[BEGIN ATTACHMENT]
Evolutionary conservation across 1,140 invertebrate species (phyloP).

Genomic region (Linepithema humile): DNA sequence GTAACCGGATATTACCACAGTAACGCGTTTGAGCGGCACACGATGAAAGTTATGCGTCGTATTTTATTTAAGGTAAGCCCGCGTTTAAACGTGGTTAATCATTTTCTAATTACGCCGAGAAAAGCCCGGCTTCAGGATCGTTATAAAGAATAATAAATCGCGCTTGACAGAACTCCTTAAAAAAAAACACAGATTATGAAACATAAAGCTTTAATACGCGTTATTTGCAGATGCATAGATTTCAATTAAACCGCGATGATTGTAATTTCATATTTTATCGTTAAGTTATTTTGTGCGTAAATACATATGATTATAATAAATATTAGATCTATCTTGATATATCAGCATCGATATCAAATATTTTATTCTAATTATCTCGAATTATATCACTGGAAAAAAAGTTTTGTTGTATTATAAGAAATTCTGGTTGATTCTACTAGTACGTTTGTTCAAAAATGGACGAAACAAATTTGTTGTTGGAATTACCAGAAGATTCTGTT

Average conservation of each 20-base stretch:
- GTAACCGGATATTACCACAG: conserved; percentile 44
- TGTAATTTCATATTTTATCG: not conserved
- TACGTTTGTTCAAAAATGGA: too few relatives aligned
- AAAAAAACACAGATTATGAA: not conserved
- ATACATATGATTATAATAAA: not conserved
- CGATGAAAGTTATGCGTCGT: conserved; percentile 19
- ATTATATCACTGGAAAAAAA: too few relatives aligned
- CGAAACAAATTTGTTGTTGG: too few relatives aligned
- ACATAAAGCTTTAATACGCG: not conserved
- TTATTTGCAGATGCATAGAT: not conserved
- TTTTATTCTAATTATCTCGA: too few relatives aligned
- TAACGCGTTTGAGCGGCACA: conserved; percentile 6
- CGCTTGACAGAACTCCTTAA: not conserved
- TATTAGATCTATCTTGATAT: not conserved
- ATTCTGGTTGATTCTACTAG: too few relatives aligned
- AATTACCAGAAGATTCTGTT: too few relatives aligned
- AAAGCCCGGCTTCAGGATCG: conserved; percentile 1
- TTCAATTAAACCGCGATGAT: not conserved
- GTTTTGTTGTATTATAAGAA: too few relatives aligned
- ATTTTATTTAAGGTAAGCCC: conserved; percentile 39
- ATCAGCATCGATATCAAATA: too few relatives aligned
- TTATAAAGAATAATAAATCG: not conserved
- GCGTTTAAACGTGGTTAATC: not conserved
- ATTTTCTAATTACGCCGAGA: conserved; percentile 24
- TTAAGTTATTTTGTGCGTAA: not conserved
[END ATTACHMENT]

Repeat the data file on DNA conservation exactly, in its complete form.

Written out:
Evolutionary conservation across 1,140 invertebrate species (phyloP).

Genomic region (Linepithema humile): DNA sequence GTAACCGGATATTACCACAGTAACGCGTTTGAGCGGCACACGATGAAAGTTATGCGTCGTATTTTATTTAAGGTAAGCCCGCGTTTAAACGTGGTTAATCATTTTCTAATTACGCCGAGAAAAGCCCGGCTTCAGGATCGTTATAAAGAATAATAAATCGCGCTTGACAGAACTCCTTAAAAAAAAACACAGATTATGAAACATAAAGCTTTAATACGCGTTATTTGCAGATGCATAGATTTCAATTAAACCGCGATGATTGTAATTTCATATTTTATCGTTAAGTTATTTTGTGCGTAAATACATATGATTATAATAAATATTAGATCTATCTTGATATATCAGCATCGATATCAAATATTTTATTCTAATTATCTCGAATTATATCACTGGAAAAAAAGTTTTGTTGTATTATAAGAAATTCTGGTTGATTCTACTAGTACGTTTGTTCAAAAATGGACGAAACAAATTTGTTGTTGGAATTACCAGAAGATTCTGTT

Average conservation of each 20-base stretch:
- GTAACCGGATATTACCACAG: conserved; percentile 44
- TGTAATTTCATATTTTATCG: not conserved
- TACGTTTGTTCAAAAATGGA: too few relatives aligned
- AAAAAAACACAGATTATGAA: not conserved
- ATACATATGATTATAATAAA: not conserved
- CGATGAAAGTTATGCGTCGT: conserved; percentile 19
- ATTATATCACTGGAAAAAAA: too few relatives aligned
- CGAAACAAATTTGTTGTTGG: too few relatives aligned
- ACATAAAGCTTTAATACGCG: not conserved
- TTATTTGCAGATGCATAGAT: not conserved
- TTTTATTCTAATTATCTCGA: too few relatives aligned
- TAACGCGTTTGAGCGGCACA: conserved; percentile 6
- CGCTTGACAGAACTCCTTAA: not conserved
- TATTAGATCTATCTTGATAT: not conserved
- ATTCTGGTTGATTCTACTAG: too few relatives aligned
- AATTACCAGAAGATTCTGTT: too few relatives aligned
- AAAGCCCGGCTTCAGGATCG: conserved; percentile 1
- TTCAATTAAACCGCGATGAT: not conserved
- GTTTTGTTGTATTATAAGAA: too few relatives aligned
- ATTTTATTTAAGGTAAGCCC: conserved; percentile 39
- ATCAGCATCGATATCAAATA: too few relatives aligned
- TTATAAAGAATAATAAATCG: not conserved
- GCGTTTAAACGTGGTTAATC: not conserved
- ATTTTCTAATTACGCCGAGA: conserved; percentile 24
- TTAAGTTATTTTGTGCGTAA: not conserved